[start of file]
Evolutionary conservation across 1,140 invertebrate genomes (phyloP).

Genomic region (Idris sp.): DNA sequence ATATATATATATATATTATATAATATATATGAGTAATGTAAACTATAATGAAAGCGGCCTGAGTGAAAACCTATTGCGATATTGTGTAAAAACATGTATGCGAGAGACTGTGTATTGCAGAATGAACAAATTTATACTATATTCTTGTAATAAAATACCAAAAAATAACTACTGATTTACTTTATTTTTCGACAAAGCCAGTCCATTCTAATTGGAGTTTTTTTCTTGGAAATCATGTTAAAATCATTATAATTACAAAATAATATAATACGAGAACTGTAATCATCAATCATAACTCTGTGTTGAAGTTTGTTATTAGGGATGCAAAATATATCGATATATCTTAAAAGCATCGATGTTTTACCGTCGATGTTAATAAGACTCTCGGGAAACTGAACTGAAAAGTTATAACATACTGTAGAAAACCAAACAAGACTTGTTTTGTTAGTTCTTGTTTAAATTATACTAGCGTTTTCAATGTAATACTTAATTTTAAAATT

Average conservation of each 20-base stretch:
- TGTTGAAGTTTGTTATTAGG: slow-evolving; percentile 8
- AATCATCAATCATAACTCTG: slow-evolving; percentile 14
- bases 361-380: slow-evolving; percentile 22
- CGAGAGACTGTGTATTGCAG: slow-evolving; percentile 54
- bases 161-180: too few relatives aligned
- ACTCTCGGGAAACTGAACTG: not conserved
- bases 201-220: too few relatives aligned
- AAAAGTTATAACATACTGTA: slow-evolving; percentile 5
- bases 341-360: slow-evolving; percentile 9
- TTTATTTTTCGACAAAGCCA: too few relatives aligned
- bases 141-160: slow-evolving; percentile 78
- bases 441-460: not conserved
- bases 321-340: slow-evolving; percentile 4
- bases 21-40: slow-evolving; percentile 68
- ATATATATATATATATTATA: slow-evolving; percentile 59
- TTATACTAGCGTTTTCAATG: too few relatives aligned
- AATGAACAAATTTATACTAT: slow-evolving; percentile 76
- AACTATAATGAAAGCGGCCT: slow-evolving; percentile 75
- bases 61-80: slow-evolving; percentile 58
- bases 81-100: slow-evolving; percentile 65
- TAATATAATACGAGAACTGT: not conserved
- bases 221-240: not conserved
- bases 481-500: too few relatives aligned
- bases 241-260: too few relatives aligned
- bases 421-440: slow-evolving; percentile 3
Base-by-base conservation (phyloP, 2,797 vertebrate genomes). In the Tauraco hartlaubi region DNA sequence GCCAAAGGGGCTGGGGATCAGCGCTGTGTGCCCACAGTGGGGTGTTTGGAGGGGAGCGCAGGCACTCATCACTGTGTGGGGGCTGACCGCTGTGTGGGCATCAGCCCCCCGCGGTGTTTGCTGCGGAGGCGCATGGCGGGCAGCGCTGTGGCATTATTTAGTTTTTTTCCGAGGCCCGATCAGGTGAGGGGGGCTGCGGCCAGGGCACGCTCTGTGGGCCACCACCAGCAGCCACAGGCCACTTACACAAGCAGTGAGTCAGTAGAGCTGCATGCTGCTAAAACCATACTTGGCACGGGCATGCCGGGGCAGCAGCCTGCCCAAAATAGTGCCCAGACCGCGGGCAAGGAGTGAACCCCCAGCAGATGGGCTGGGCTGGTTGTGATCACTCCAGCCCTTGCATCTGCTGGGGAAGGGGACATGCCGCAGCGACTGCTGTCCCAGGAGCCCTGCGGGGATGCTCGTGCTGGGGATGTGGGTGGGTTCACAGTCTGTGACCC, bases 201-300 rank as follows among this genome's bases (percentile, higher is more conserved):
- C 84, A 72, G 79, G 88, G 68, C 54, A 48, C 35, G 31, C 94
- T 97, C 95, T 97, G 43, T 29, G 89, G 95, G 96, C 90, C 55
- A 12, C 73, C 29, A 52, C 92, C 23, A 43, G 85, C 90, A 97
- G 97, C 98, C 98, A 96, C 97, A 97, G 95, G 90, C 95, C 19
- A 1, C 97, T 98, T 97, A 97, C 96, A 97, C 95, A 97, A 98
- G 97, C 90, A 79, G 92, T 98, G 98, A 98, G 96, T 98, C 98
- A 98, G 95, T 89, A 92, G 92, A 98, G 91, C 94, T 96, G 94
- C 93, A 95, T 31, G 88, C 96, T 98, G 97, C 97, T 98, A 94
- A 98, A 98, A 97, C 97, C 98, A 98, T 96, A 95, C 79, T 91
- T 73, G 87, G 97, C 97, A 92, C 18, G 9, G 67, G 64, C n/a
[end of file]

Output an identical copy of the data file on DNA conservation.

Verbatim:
Evolutionary conservation across 1,140 invertebrate genomes (phyloP).

Genomic region (Idris sp.): DNA sequence ATATATATATATATATTATATAATATATATGAGTAATGTAAACTATAATGAAAGCGGCCTGAGTGAAAACCTATTGCGATATTGTGTAAAAACATGTATGCGAGAGACTGTGTATTGCAGAATGAACAAATTTATACTATATTCTTGTAATAAAATACCAAAAAATAACTACTGATTTACTTTATTTTTCGACAAAGCCAGTCCATTCTAATTGGAGTTTTTTTCTTGGAAATCATGTTAAAATCATTATAATTACAAAATAATATAATACGAGAACTGTAATCATCAATCATAACTCTGTGTTGAAGTTTGTTATTAGGGATGCAAAATATATCGATATATCTTAAAAGCATCGATGTTTTACCGTCGATGTTAATAAGACTCTCGGGAAACTGAACTGAAAAGTTATAACATACTGTAGAAAACCAAACAAGACTTGTTTTGTTAGTTCTTGTTTAAATTATACTAGCGTTTTCAATGTAATACTTAATTTTAAAATT

Average conservation of each 20-base stretch:
- TGTTGAAGTTTGTTATTAGG: slow-evolving; percentile 8
- AATCATCAATCATAACTCTG: slow-evolving; percentile 14
- bases 361-380: slow-evolving; percentile 22
- CGAGAGACTGTGTATTGCAG: slow-evolving; percentile 54
- bases 161-180: too few relatives aligned
- ACTCTCGGGAAACTGAACTG: not conserved
- bases 201-220: too few relatives aligned
- AAAAGTTATAACATACTGTA: slow-evolving; percentile 5
- bases 341-360: slow-evolving; percentile 9
- TTTATTTTTCGACAAAGCCA: too few relatives aligned
- bases 141-160: slow-evolving; percentile 78
- bases 441-460: not conserved
- bases 321-340: slow-evolving; percentile 4
- bases 21-40: slow-evolving; percentile 68
- ATATATATATATATATTATA: slow-evolving; percentile 59
- TTATACTAGCGTTTTCAATG: too few relatives aligned
- AATGAACAAATTTATACTAT: slow-evolving; percentile 76
- AACTATAATGAAAGCGGCCT: slow-evolving; percentile 75
- bases 61-80: slow-evolving; percentile 58
- bases 81-100: slow-evolving; percentile 65
- TAATATAATACGAGAACTGT: not conserved
- bases 221-240: not conserved
- bases 481-500: too few relatives aligned
- bases 241-260: too few relatives aligned
- bases 421-440: slow-evolving; percentile 3
Base-by-base conservation (phyloP, 2,797 vertebrate genomes). In the Tauraco hartlaubi region DNA sequence GCCAAAGGGGCTGGGGATCAGCGCTGTGTGCCCACAGTGGGGTGTTTGGAGGGGAGCGCAGGCACTCATCACTGTGTGGGGGCTGACCGCTGTGTGGGCATCAGCCCCCCGCGGTGTTTGCTGCGGAGGCGCATGGCGGGCAGCGCTGTGGCATTATTTAGTTTTTTTCCGAGGCCCGATCAGGTGAGGGGGGCTGCGGCCAGGGCACGCTCTGTGGGCCACCACCAGCAGCCACAGGCCACTTACACAAGCAGTGAGTCAGTAGAGCTGCATGCTGCTAAAACCATACTTGGCACGGGCATGCCGGGGCAGCAGCCTGCCCAAAATAGTGCCCAGACCGCGGGCAAGGAGTGAACCCCCAGCAGATGGGCTGGGCTGGTTGTGATCACTCCAGCCCTTGCATCTGCTGGGGAAGGGGACATGCCGCAGCGACTGCTGTCCCAGGAGCCCTGCGGGGATGCTCGTGCTGGGGATGTGGGTGGGTTCACAGTCTGTGACCC, bases 201-300 rank as follows among this genome's bases (percentile, higher is more conserved):
- C 84, A 72, G 79, G 88, G 68, C 54, A 48, C 35, G 31, C 94
- T 97, C 95, T 97, G 43, T 29, G 89, G 95, G 96, C 90, C 55
- A 12, C 73, C 29, A 52, C 92, C 23, A 43, G 85, C 90, A 97
- G 97, C 98, C 98, A 96, C 97, A 97, G 95, G 90, C 95, C 19
- A 1, C 97, T 98, T 97, A 97, C 96, A 97, C 95, A 97, A 98
- G 97, C 90, A 79, G 92, T 98, G 98, A 98, G 96, T 98, C 98
- A 98, G 95, T 89, A 92, G 92, A 98, G 91, C 94, T 96, G 94
- C 93, A 95, T 31, G 88, C 96, T 98, G 97, C 97, T 98, A 94
- A 98, A 98, A 97, C 97, C 98, A 98, T 96, A 95, C 79, T 91
- T 73, G 87, G 97, C 97, A 92, C 18, G 9, G 67, G 64, C n/a